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exponentialgrowth

The rule of 72 and mite control.

The rule of 72 is a financial rule of thumb that says that 72 divided by an interest rate will tell you how long it takes for any given amount of money to double.

There are a lot of factors involved but this is also true with many other things in life. For example, we could determine a similar calculation for mites in honey bee colonies.

How is this relevant? The relevance is in the doubling effect. A financial planner will tell you to start saving early for this reason. No matter how much, or little, it matters to start early. Why? To get more doublings.

Your first year’s savings may take 7 years to double. That may be doubling from $1000 to $2000. Not much in the big picture of retirement, huh? But remember there’s another $1000 for each year you saved after your first year. And so it goes. Compounding takes effect and the total grows.

In ten years lets say you have$15,000. That $15,000 doubles in another 7 years plus any additional you have added. By the second doubling you’ll start to see the effects of compound interest.

So, here’s the kicker. By the time you are ready to retire, let’s  say you have $500,000. That’s great but what if you had started 7 years earlier? Think about this. The answer is you’d have another doubling in the equation. That’s right, $1,000,000. The big One Million. Or an additional $500,000 in just seven years. Crazy huh?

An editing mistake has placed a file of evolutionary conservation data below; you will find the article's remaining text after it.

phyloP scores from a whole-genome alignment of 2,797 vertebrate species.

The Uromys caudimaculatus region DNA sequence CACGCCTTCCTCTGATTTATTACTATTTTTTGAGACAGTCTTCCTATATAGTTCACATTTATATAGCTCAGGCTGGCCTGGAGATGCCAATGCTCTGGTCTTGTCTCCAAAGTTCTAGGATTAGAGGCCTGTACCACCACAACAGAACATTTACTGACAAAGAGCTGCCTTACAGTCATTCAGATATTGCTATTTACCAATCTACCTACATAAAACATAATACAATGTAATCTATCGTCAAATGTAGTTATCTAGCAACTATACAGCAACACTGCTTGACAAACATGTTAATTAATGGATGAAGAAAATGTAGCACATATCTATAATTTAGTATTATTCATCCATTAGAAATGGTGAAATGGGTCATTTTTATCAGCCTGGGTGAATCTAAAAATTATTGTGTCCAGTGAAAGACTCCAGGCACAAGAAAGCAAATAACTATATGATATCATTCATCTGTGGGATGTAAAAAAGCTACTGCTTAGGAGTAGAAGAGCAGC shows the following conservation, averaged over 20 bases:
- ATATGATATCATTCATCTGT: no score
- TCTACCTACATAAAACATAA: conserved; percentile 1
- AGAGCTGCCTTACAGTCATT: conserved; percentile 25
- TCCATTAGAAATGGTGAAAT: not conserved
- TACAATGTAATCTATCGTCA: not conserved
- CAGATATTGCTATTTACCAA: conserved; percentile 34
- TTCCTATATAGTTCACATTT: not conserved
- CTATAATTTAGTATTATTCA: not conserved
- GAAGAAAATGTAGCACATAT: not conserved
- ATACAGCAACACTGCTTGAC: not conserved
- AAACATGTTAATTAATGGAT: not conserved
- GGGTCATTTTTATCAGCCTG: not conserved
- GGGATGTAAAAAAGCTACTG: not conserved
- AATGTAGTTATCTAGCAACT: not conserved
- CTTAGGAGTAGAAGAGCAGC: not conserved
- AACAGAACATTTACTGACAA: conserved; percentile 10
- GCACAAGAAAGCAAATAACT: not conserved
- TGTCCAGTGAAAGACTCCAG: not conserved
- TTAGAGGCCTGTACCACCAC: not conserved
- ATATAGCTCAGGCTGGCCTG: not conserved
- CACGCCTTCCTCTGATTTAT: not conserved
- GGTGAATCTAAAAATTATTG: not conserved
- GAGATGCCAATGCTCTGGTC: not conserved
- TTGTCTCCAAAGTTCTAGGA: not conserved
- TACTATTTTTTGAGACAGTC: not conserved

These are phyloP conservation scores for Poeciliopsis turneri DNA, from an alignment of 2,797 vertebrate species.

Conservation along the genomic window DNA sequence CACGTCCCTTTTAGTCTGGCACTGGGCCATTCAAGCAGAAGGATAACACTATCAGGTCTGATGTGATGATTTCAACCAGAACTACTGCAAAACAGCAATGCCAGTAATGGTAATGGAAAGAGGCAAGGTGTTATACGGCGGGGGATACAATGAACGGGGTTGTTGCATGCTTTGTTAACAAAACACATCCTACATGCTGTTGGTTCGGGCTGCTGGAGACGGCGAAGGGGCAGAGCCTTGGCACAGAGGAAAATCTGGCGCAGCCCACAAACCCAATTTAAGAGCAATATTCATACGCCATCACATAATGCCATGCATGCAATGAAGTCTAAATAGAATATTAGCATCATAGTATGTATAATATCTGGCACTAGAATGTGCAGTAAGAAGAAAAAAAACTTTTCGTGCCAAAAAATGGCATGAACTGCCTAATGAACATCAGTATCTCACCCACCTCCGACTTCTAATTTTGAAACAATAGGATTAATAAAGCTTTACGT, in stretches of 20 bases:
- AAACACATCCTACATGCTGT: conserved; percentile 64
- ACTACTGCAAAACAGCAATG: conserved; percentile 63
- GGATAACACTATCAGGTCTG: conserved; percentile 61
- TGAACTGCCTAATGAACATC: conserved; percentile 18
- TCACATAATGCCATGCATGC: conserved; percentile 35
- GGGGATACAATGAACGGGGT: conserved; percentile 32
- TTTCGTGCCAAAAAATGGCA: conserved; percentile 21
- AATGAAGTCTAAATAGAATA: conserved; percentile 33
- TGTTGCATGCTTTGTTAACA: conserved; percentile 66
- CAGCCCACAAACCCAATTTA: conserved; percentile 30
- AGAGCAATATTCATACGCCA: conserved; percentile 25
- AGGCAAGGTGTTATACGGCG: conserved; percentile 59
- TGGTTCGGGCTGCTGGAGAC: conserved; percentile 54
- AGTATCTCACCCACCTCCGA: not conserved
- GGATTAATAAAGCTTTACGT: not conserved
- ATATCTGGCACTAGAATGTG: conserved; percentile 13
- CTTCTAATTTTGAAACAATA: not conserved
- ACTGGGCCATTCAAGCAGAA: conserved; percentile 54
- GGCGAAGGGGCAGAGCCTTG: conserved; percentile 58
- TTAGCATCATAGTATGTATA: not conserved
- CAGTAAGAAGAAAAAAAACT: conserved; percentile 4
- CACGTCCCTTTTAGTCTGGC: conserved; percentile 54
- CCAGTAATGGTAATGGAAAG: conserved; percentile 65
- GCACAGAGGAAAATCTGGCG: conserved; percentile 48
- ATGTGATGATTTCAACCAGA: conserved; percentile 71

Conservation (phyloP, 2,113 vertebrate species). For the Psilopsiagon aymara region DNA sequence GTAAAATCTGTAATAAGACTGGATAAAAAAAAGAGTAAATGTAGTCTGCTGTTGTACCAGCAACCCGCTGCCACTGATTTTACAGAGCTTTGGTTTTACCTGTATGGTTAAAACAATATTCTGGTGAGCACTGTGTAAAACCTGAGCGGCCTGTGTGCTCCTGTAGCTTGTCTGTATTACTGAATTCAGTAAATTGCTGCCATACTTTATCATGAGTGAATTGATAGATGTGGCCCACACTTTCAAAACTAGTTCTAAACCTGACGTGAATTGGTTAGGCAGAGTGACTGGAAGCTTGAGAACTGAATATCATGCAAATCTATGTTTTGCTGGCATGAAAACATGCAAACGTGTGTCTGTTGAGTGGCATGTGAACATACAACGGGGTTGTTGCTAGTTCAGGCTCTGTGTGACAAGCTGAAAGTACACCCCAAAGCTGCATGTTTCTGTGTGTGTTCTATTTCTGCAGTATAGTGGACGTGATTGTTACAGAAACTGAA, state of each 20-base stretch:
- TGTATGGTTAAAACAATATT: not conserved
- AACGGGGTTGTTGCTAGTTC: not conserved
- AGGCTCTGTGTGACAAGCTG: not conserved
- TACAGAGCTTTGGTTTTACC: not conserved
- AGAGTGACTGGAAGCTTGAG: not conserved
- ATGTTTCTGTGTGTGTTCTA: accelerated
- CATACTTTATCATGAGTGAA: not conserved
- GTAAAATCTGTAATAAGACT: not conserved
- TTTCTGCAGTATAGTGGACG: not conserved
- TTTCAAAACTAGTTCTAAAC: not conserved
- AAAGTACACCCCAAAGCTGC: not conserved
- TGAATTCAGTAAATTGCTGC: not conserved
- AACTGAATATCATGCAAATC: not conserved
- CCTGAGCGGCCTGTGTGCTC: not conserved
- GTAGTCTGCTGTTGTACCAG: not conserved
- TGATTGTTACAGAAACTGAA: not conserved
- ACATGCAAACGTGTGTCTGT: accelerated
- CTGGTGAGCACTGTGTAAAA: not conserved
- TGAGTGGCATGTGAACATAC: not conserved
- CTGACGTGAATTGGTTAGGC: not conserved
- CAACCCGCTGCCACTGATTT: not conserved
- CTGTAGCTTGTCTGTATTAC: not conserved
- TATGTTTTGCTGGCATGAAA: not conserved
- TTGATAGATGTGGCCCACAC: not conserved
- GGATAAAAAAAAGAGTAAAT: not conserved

And to the point of this post. A mite population has a rule of 72 which can be calculated by it reproductive rate. What does that mean when it comes to mites? It means, just like the rule of 72 and money, it isn’t the first doubling that kills the colony, it’s the last doubling. Now doesn’t this explain some things that sometimes seem unexplainable? Like sudden colony crashes and what appears to be abscondings? That last doubling is simply overwhelming. The viral load transmitted by the mites becomes unsurvivable by the bees. Of course, with bees, the rule of 72 with mites in beehives has a limiting factor – the survivability of the bees.